Journal of Political Risk, Vol. 7, No. 3, March 2019
Russian S-400 air defence missile systems roll at Red Square during the Victory Day military parade in Moscow. Source: Michał Siergiejevicz via Flickr.
Anna J. Davidson Scholar and Researcher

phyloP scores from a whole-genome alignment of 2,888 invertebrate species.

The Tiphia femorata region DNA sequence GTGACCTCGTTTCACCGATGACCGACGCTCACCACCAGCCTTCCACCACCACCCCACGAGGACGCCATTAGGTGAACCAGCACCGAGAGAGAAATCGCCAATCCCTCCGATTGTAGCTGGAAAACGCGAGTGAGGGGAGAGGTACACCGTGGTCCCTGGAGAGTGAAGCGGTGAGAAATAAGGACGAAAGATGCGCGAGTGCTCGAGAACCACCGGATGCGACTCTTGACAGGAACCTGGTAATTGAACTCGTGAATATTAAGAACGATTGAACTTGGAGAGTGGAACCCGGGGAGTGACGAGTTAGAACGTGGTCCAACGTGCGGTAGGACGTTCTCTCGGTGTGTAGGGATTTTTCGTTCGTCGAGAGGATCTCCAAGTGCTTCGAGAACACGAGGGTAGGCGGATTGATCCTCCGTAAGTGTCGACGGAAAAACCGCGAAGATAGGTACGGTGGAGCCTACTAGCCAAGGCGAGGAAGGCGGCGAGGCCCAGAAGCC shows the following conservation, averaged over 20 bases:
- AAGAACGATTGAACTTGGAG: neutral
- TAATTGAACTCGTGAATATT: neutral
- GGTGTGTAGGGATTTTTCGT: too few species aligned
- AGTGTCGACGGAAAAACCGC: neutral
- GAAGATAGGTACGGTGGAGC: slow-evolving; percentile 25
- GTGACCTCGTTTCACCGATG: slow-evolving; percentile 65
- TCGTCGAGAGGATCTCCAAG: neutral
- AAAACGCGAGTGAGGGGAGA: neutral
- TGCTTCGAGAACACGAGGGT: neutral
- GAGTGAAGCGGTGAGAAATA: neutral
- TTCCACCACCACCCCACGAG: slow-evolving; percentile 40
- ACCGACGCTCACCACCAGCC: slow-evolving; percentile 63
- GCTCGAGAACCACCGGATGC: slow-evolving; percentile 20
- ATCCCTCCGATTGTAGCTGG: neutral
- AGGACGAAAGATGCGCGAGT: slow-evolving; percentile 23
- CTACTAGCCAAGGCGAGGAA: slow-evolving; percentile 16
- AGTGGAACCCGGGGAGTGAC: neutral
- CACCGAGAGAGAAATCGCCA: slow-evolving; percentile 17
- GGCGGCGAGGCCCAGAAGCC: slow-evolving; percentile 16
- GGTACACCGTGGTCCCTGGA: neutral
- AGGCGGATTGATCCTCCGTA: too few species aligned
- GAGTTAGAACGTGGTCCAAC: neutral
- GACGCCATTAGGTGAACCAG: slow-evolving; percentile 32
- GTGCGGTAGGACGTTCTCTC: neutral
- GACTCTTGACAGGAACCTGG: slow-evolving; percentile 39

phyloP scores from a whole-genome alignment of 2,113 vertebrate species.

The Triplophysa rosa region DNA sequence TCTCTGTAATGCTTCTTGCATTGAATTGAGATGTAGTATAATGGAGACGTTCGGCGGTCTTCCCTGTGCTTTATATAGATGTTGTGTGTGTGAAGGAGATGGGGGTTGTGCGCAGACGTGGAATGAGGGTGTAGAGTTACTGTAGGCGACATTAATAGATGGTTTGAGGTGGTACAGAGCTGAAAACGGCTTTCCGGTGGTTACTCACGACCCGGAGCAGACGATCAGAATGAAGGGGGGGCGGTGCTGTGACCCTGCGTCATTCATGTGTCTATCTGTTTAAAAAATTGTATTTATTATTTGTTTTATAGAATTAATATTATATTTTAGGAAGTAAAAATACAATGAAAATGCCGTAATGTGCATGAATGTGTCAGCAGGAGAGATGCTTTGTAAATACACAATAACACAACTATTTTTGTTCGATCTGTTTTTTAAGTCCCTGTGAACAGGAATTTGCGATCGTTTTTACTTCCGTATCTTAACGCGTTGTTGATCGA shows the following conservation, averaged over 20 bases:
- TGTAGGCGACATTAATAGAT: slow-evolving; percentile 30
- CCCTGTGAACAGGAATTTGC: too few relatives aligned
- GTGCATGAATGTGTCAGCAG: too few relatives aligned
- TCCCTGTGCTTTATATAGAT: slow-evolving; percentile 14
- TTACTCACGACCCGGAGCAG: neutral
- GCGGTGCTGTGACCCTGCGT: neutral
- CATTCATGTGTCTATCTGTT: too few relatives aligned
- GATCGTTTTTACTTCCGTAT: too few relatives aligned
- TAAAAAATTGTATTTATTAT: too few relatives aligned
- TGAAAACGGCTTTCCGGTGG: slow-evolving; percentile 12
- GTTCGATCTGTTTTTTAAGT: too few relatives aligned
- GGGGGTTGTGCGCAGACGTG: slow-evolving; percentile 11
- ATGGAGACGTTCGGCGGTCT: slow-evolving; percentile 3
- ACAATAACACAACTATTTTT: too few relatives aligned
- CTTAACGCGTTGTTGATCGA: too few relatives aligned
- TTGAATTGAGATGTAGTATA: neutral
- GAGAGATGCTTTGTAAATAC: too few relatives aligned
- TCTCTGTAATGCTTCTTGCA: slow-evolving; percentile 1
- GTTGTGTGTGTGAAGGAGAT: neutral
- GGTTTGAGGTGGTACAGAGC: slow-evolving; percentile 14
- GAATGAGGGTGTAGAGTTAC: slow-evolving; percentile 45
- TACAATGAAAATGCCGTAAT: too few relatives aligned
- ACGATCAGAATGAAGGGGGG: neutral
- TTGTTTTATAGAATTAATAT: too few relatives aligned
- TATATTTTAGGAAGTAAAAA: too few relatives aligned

ABSTRACTFor all intents and purposes, the prevailing wisdom in both East and West suggests that the Intermediate-Range Nuclear Forces Treaty is lost. On 4 March, Russian President Vladimir Putin signed a decree officially terminating his country’s participation in the INF “until the United States of America rectifies its violations of the said Treaty or until it expires.” This action mirrors that by the United States in early February that accused Russia of violating the Treaty and instigated the six-month withdrawal process. Both of these steps follow five years of continuous effort by the North Atlantic Treaty Organization to compel Russia’s compliance with the stipulations of the INF to no avail. As the August deadline approaches, the United States and Russia face three options: reach a mutual agreement on one another’s compliance to preserve the INF, draft a new arms control agreement, or allow the INF to expire and risk a renewed arms race as both countries continue developing their defense capabilities. Despite the wide acceptance of the latter, a potential incentive for Russia to return to INF compliance, and thus preserve the Treaty, exists in the Kremlin’s relationship with Ankara. As a NATO member state, Turkey finds itself in a unique position with the United States as an ally and Russia as a strategic partner. Turkey’s desire to purchase both the American Patriot and the Russian S-400 missile defense systems presents an opportunity to increase the value of Turkey’s partnership with Russia and decrease the significance of Russia’s need to develop missiles noncompliant with the INF. Turkey insists that it will proceed with the purchase of Russia’s S-400 systems regardless of Washington’s willingness (or lack thereof) to offer the American Patriot systems, as the Countering America’s Adversaries Through Sanctions Act currently obstructs the purchase of Russian S-400s by Turkey. Yet, Turkey and Russia are proceeding with the exchange while simultaneously deepening cooperation in the Syria crisis, particularly Idlib. If the United States and NATO leverage Turkey’s request for the Patriot systems and take advantage of Russia’s urge to sell its S-400s to Turkey, the opportunity for a renegotiation and recommitment to the INF Treaty remains within reach.Continue reading →